Hello, if anyone has any advice, please help.... have a 15 yoa warmblood mare. bought her as a broodmare.... her last foal was four years ago...I don't have a teaser stallion, she is just out with an old gelding. She didn't lose her winter coat this summer until quite late (vet said it was "weird" weather), and her heats were very quiet... she was put on regumate for 14 days, then given a shot of lutelase, then bred with frozen semen... didn't take.... so, given another shot of lutelase and back to the vet... she was there a month, they monitored her cycle, she ended up bringing up two follicles and regressing them, then brought up another follicle, which she was bred on... Tho, now they said she had a raging heat, teasing another gelding there badley...Didn't take again... came home for the year barren... On ultrasound they said she had some cysts...shortly thereafter (now the end of the season), she started herding the gelding around like a stallion ... Is this because we are screwing with her cycle? or is something else is going on... She was cultured and biopsied... cultured clean, biopsy 2A... vet did notice her retaining some fluid, but he gave her something to help her expel the fluid after being bred... I notice she is slightly more grumpy than usual, and grinds her teeth now and sticks her tongue out... she has been floated... What do I do now? I bought this mare to breed and she is only mare I have... I am in northern illinois area... any really good repro vets out here? thanks for any help....
mel Posted From: 220.127.116.11
Posted on Friday, December 31, 2004 - 08:20 am:
I'm not an expert in this area.. but as for your mare not showing cycles, it's very common that a mare will not show to a pasture mate. My mare will NOT show at all, unless I move her to another horse, mare, gelding, doesn't matter.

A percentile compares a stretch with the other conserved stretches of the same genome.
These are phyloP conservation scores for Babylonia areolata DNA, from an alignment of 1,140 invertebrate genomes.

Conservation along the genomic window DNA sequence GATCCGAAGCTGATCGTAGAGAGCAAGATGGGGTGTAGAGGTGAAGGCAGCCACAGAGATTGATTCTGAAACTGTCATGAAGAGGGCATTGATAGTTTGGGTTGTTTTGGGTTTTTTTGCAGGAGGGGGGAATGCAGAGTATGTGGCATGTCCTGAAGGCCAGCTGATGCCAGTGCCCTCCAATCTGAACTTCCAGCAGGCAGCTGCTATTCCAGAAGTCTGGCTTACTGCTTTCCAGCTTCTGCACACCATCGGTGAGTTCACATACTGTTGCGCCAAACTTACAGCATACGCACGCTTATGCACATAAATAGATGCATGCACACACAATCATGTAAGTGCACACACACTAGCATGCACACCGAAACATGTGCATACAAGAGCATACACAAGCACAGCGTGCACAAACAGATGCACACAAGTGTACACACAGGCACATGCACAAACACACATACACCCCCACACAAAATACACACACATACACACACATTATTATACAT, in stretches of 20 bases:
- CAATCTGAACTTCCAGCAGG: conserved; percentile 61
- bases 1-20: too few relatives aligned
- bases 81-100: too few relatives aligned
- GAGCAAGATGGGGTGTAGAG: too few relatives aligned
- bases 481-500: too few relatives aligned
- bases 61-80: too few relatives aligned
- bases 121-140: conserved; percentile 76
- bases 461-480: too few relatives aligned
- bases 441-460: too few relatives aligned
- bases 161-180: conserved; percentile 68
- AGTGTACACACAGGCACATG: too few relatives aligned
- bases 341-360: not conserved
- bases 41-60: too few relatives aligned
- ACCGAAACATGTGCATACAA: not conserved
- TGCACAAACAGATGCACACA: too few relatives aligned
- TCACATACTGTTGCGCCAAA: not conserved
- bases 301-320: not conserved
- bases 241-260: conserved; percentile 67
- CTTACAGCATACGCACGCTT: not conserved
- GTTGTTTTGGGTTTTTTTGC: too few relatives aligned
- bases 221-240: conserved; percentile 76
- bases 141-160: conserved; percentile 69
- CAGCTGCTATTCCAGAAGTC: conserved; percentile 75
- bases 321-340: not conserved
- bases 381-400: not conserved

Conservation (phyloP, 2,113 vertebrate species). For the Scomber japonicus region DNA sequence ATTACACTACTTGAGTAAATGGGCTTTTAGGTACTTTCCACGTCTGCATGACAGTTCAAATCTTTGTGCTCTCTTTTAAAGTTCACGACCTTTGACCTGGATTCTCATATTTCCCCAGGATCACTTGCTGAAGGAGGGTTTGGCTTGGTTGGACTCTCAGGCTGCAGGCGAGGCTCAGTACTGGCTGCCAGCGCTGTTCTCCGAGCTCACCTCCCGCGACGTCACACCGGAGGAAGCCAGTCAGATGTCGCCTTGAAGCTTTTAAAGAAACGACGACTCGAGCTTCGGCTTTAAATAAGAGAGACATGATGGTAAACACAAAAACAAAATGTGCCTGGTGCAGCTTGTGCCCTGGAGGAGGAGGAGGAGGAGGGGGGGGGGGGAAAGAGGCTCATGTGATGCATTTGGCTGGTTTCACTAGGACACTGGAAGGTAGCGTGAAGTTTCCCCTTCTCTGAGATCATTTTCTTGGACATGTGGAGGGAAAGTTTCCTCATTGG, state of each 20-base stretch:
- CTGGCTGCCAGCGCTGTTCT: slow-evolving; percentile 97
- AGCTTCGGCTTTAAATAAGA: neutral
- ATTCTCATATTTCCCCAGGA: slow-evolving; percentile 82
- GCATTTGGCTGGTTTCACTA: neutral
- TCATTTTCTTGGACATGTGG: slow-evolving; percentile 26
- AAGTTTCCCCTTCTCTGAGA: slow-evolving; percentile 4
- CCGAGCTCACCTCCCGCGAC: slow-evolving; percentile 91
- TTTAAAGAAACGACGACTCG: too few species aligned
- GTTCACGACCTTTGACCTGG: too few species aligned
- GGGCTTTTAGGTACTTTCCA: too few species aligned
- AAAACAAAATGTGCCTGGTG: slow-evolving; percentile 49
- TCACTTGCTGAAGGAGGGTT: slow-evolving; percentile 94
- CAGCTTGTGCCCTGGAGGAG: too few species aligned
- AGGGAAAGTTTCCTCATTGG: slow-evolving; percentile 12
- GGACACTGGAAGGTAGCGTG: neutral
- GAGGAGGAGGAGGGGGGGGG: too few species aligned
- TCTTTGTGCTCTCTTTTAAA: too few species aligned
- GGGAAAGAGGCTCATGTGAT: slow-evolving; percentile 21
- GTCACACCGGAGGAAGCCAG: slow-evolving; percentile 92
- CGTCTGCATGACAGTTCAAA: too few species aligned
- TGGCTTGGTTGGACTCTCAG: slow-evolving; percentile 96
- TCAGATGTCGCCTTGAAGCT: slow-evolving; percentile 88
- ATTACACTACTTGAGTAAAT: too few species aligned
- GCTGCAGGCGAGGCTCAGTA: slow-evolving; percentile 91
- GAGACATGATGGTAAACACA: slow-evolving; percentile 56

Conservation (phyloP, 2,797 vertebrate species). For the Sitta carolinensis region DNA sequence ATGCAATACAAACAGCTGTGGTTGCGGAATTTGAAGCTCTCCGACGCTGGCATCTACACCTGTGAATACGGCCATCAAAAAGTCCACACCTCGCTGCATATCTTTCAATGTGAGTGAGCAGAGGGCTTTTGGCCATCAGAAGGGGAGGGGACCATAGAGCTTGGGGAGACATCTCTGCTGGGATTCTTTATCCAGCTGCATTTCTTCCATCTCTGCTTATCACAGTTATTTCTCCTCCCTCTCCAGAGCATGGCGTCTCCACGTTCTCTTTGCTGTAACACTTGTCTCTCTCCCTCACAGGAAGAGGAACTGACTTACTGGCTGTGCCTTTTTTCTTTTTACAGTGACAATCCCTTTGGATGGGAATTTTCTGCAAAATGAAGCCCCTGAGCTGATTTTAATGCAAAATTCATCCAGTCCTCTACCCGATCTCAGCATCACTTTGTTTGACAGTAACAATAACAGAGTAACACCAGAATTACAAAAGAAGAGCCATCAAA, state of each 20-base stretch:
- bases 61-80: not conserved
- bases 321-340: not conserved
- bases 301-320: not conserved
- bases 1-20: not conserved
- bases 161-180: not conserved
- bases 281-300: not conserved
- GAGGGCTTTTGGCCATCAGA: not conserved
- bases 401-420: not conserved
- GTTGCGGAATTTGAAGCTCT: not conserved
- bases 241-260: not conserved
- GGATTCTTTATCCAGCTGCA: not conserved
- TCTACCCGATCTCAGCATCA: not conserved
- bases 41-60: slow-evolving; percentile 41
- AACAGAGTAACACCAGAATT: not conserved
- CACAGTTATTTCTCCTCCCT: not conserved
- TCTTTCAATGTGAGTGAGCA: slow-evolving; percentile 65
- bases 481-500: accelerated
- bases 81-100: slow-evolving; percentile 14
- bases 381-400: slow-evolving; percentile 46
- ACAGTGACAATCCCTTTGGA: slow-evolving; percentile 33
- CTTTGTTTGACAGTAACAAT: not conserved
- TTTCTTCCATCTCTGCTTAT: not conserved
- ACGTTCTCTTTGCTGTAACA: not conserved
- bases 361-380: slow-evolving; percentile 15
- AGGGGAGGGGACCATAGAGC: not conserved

It took me 3 cycles to get my mare in foal. The first cycle we manipulated with regumate and lute, nothing, next cycle was weird, she came in "early", cultured clean, pregancy settled. She lost that one. I had a "wise-old time" breeder tell me that when you manipulate a cycle, it can all work okay, but the mare CAN put her self back where she thinks she should be, cycle wise... I don't know facts on that, but it did make sense to me. Next cycle... I just counted days. So, keep good records. She ovulated exactly 21 days from her last cycle, and she's pregnant. We also put her on regumate 5 days post breeding, checked her levels at 16 days and she was 1.7, and was told she should remain on regumate because she should be at a 5 to maintain the pregnancy. Others here will tell you it needs to be checked 3-4 times a day for 3-4 days to get a true reading of her progesterone levels... but I had the regumate, she already lost a pregancy, so I kept her on. That was my personal choice. Did the people you bought her from give you a breeding history for her? If not, maybe ask them for one. Maybe she is a mare who has been put on regumate. Maybe they can give you some info to make this a better situation.
Another thing.. if she's retaining fluid, your vet "probably" gave her oxytocin. There is a certain protocol for that... I have a friend who's vet gave that oxytocin immediately after breeding. I'm about sure that it needs to be at small doses in intervals...and a time to wait after breeding before done.
I wouldn't have a clue to your mares recent behavior. Are you still in "breeding season" in your area? I'm very new to this and I realize different parts of the country have different seasons. I'm up north and ours is June to Sept. If you have another chance this year, I'd go for it.
Jos Posted From: 18.104.22.168